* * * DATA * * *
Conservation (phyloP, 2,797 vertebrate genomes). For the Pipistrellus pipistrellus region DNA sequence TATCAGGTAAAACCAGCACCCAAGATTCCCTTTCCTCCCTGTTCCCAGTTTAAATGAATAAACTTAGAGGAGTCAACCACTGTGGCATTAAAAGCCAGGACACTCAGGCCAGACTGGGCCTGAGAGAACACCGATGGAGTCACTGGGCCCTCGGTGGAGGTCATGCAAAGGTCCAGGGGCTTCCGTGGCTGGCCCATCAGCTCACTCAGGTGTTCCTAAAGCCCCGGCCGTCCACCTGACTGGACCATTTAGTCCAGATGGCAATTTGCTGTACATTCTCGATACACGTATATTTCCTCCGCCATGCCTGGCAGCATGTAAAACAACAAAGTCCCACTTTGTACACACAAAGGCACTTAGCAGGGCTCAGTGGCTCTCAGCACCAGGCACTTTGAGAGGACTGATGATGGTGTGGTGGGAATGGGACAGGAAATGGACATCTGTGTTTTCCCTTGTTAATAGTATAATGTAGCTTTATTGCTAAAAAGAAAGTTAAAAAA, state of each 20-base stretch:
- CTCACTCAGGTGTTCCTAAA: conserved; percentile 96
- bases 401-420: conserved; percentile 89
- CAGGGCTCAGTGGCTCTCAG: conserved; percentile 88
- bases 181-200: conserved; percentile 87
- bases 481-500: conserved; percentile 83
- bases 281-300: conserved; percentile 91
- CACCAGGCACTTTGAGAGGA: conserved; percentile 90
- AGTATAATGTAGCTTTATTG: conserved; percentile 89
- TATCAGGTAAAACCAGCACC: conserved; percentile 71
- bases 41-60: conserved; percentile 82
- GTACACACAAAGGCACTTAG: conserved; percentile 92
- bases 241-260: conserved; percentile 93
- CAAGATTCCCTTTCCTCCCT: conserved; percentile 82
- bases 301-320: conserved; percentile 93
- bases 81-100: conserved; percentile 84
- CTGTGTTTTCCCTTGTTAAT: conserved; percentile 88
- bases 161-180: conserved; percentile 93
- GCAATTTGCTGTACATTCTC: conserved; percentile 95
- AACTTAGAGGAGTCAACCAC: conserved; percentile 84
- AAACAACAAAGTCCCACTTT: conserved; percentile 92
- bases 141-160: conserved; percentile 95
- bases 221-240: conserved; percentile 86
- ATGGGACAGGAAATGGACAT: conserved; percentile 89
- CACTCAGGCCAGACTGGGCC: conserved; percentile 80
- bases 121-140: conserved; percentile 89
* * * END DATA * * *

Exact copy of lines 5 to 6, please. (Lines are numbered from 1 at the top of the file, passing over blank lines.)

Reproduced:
- bases 181-200: conserved; percentile 87
- bases 481-500: conserved; percentile 83